A man charged with killing his wife at a Montreal long-term care facility told a jury Friday he struggled to provide care as her advanced Alzheimer’s worsened.
As he began testifying at his second-degree murder trial, Michel Cadotte told the jury the disease took hold quickly of his wife, Jocelyne Lizotte, even before her formal Alzheimer’s diagnosis in 2011.
By then, Cadotte said, he was overwhelmed, struggling to keep his job while caring for his wife at home and hurting financially.
“No one,” Cadotte replied when his lawyer Elfriede Duclervil asked who was helping him look after his wife. Often fighting tears, Cadotte, 57, said friends and relatives slowly began to keep their distance.
The first signs of the disease appeared in 2008. By March 2013, Cadotte agreed to her hospitalization after being stretched too far.
Lizotte, 60, was found dead in her bed on Feb. 20, 2017 at the Emilie-Gamelin long-term care facility where she’d been living for three years. She was in the late stages of Alzheimer’s disease, which had left her unable to care for herself and detached from reality.
A head nurse at the facility testified earlier that Cadotte admitted to suffocating his wife with a pillow. His defence is drawing attention to Cadotte’s state of mind at the time of her death.
He told the jury Lizotte’s mother had also suffered from Alzheimer’s, and Lizotte had told him she would rather die than be placed in long-term care.
“She’d seen what her mother went through — she didn’t see her often — but to lose her dignity like that, she was too proud,” he said.
Cadotte tried to care for her, but was often overwhelmed. Desperate for a break, he sent her to a day centre three days a week. When she was home, Cadotte said he slept only a few hours a night because she needed attention.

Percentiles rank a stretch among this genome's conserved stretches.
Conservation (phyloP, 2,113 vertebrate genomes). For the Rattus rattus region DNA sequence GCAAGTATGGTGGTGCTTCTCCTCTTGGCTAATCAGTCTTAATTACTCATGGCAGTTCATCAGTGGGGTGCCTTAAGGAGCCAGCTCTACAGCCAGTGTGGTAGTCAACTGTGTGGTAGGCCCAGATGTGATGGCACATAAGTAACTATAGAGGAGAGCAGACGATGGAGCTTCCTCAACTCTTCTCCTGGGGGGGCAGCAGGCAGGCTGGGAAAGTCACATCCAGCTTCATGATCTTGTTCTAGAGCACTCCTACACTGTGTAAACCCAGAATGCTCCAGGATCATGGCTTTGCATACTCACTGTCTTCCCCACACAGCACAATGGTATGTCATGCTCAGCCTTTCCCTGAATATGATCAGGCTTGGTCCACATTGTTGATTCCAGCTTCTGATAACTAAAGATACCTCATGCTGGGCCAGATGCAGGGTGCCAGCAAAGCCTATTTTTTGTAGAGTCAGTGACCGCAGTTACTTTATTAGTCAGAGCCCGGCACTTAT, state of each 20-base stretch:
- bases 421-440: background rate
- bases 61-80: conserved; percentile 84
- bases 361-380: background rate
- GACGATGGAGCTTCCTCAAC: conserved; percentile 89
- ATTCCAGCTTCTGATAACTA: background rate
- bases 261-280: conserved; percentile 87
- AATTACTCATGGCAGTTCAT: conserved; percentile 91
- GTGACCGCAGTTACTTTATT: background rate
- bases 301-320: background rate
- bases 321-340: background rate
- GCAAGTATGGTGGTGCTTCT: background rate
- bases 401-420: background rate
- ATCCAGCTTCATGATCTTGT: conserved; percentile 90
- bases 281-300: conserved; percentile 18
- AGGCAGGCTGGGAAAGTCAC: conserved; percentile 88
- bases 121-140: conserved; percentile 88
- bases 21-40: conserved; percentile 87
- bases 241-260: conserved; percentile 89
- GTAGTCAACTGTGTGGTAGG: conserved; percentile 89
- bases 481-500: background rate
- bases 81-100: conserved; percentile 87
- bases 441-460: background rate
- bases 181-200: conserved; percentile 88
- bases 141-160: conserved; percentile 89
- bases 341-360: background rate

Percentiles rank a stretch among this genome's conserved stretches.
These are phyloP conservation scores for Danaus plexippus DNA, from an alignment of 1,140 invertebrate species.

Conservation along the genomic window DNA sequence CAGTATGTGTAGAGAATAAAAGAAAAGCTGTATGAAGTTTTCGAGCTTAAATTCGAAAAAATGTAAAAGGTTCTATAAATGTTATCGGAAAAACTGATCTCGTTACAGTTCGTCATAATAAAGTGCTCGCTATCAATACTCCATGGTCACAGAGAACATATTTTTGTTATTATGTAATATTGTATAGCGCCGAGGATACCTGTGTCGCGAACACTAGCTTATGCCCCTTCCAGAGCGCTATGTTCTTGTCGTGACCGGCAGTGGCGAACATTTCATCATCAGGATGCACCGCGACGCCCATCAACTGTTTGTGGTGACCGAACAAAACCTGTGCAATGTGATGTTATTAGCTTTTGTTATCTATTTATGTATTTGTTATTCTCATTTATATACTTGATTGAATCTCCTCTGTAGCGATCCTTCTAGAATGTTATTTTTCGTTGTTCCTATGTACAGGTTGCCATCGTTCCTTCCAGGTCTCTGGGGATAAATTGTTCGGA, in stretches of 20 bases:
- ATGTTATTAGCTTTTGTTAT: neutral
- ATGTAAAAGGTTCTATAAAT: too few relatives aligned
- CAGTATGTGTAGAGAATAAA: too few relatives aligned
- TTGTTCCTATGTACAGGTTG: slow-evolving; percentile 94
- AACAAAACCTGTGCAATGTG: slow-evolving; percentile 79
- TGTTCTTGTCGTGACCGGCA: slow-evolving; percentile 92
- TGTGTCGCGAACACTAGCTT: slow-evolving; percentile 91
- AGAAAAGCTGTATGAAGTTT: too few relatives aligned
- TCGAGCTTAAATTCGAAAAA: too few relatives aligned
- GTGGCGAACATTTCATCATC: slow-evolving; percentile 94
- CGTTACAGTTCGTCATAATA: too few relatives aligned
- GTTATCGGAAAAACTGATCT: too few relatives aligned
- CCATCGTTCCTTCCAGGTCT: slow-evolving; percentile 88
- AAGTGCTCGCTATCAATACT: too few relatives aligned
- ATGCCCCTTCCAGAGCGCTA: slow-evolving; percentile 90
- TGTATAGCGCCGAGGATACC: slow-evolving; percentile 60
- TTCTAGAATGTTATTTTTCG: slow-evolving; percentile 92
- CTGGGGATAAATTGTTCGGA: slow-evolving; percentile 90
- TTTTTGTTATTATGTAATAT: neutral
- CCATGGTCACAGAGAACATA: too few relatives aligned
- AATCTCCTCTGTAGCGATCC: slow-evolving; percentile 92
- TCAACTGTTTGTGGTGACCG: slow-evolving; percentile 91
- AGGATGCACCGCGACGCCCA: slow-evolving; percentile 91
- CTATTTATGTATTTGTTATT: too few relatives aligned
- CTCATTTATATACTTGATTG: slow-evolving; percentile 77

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He recalled she once soiled herself after locking herself out of the bathroom when alone.
“She understood it wasn’t normal,” Cadotte said, wiping away tears. “It was very hard to see her like that the first time.”
Finally, sleep-deprived and depressed, Cadotte told a doctor he’d had enough, and the doctor told him to seek hospitalization for Lizotte.
Photos entered into evidence by the defence showed a dramatic physical change in Lizotte — from standing and dancing with her husband at a 2012 Christmas party at the day centre to being restrained in a wheelchair with a head support by mid-2015.
Cadotte said even while she was hospitalized, he complained often about Lizotte’s treatment as health professionals struggled to contain her aggressive behaviour, leaving her covered in bruises.
He raised concerns about medications and the daily baths that agitated her.
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His defence is drawing attention to his state of mind at the time of her death.
Cadotte, 57, testified that Lizotte’s health deteriorated even before the formal Alzheimer’s diagnosis in 2011.
He said he struggled to maintain a job as Lizotte required more and more care at home.
In January 2014, after being shuffled between different hospitals, she was sent to the long-term nursing home where Cadotte said she was initially happy with her care on a specialized floor.
That changed when she moved to a floor with fewer staff.
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Cadotte said he met Lizotte for the first time at the cafeteria of a paper company where they both worked.
He said the meeting changed his life, and once they started dating she helped him stop using drugs.
“I always said this woman saved my life,” Cadotte said. He described their relationship as a true union — “one plus one.”
“We had a beautiful relationship,” he added. “It didn’t change from the beginning until her last breath.”
The trial resumes on Monday.